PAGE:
Thus, when in 1903 the villagers of Iza announced their intention to become Orthodox, their Golgotha began. Once the villagers had for the first time sung the Creed without the notorious filioque, Iza was flooded with Hungarian police. There were house searches and liturgical books and icons were confiscated. The police stayed in their village for several months, extorting food from the villagers, oppressing them and mocking the womenfolk. Eventually, the police began arrests and put 22 men on trial.

This trial, known as the 'First Maramorosh-Sighet Trial' took place in 1904. The accusation was 'Treason', later changed to 'Incitement against the Hungarian Nationality'. Three peasants, Joachim Vakarov, Vasily Lazar and Vasily Kamen were sentenced to fourteen months imprisonment and had to pay a huge fine with equally huge costs. Land, homes, cattle and domestic gear were auctioned off to pay these fines. The peasants were released from prison as paupers and their families were looked after by relatives with the help of the parish of Iza. However Joachim Vakarov and his friends were not daunted. Soon the Hungarians built a police station in the village, which was only three miles from another police garrison. Joachim Vakarov was seized and tortured to death. The peasants, priestless, buried him themselves, singing the funeral hymn.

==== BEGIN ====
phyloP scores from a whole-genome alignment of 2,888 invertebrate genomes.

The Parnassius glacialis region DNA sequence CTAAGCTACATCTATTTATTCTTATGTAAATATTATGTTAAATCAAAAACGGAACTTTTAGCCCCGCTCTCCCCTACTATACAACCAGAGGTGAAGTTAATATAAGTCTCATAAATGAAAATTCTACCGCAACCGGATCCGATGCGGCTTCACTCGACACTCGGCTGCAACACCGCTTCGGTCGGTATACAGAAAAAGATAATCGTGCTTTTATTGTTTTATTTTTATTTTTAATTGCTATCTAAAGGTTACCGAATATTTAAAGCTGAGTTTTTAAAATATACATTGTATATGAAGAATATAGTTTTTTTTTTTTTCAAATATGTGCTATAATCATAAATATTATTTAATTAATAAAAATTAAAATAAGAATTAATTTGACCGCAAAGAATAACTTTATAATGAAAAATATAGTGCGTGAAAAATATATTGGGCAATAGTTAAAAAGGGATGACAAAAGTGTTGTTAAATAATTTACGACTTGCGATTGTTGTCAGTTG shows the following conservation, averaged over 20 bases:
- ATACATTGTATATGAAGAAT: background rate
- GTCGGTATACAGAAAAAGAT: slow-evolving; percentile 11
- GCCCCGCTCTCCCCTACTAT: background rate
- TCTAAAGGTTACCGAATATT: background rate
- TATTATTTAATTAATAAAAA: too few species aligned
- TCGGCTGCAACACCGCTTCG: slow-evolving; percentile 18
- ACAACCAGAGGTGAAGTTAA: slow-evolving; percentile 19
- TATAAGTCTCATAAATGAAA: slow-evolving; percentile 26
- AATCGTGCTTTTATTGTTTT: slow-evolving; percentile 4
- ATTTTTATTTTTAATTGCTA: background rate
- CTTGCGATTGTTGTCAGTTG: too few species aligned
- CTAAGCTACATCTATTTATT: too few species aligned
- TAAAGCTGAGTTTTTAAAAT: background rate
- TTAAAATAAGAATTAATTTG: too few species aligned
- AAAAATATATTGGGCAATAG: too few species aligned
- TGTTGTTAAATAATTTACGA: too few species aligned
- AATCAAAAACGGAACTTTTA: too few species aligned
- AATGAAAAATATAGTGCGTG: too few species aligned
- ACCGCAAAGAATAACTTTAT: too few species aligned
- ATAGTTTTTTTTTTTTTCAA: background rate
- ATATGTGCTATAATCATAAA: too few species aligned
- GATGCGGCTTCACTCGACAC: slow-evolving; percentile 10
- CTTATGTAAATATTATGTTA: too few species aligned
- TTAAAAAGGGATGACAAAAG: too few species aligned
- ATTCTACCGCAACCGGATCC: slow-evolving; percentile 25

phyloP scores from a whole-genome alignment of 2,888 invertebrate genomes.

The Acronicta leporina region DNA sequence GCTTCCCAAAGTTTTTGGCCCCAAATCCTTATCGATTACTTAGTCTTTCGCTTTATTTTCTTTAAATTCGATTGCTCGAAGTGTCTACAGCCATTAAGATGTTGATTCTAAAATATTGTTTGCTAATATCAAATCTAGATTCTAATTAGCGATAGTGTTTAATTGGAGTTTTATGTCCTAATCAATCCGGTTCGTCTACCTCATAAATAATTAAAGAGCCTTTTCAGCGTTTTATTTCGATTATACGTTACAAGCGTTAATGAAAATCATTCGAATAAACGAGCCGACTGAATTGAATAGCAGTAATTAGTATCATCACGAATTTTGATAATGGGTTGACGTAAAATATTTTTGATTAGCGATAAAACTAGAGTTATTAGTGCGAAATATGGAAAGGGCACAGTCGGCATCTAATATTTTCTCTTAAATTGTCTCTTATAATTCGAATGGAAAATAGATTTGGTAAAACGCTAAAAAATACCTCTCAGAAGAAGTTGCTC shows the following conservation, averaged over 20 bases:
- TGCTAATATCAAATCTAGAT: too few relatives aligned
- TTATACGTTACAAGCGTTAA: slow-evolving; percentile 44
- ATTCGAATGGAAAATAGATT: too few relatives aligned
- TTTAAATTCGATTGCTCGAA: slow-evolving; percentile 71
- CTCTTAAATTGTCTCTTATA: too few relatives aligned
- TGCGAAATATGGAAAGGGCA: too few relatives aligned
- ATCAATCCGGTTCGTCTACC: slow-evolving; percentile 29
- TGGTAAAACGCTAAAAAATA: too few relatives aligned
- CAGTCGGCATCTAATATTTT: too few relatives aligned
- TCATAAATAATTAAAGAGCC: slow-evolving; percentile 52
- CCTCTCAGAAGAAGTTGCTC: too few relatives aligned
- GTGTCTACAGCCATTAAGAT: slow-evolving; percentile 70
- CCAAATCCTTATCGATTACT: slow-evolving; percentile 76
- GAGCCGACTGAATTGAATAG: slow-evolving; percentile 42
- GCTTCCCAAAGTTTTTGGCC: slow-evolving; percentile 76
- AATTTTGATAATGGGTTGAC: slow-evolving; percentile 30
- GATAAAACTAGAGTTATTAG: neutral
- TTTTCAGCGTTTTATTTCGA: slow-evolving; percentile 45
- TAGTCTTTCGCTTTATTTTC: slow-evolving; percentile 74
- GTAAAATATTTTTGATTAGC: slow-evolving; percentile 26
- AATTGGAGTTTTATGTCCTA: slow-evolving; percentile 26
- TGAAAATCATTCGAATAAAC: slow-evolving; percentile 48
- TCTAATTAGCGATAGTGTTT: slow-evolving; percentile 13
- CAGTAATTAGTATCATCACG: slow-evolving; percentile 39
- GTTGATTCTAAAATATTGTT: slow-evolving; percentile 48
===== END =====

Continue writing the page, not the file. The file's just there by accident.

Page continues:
Joachim's martyrdom only increased resistance. Several villages, Luchki, Tereblia and others, decided to return to Orthodoxy. The peasants searched for an Orthodox priest so they could be received into the Church, but at that time it was impossible for Russian priests to cross the border. It was only later that the great friend of Carpatho-Russia, the brilliant theologian and energetic restorer of Patristic Orthodoxy in Russia, Archbishop Antony (Khrapovitsky) (1863-1936), later Metropolitan of Kiev and First Hierarch of the Russian Orthodox Church Outside Russia, managed to obtain jurisdiction in the Carpathians.

Therefore the peasants approached the Serbian bishop in Budapest. The latter was afraid of the Hungarian authorities and refused to see the delegation. The peasants then went to the Serbian Patriarch in Karlovtsy, since his Church cared for all Orthodox in the Austro-Hungarian Empire. Although he received them, he too was fearful of Austro-Hungarian terror. The peasants replied that if he refused, then he would have to answer for this at the Last Judgement. The Patriarch decided to send a priest. When the Uniat bishop of the nearby town of Mukachevo heard this, he rushed to Vienna to denounce it, saying that if it were allowed, then his whole diocese would go over to Orthodoxy and he would be unemployed. His denunciation was heard favourably; this act will be on his conscience for all eternity.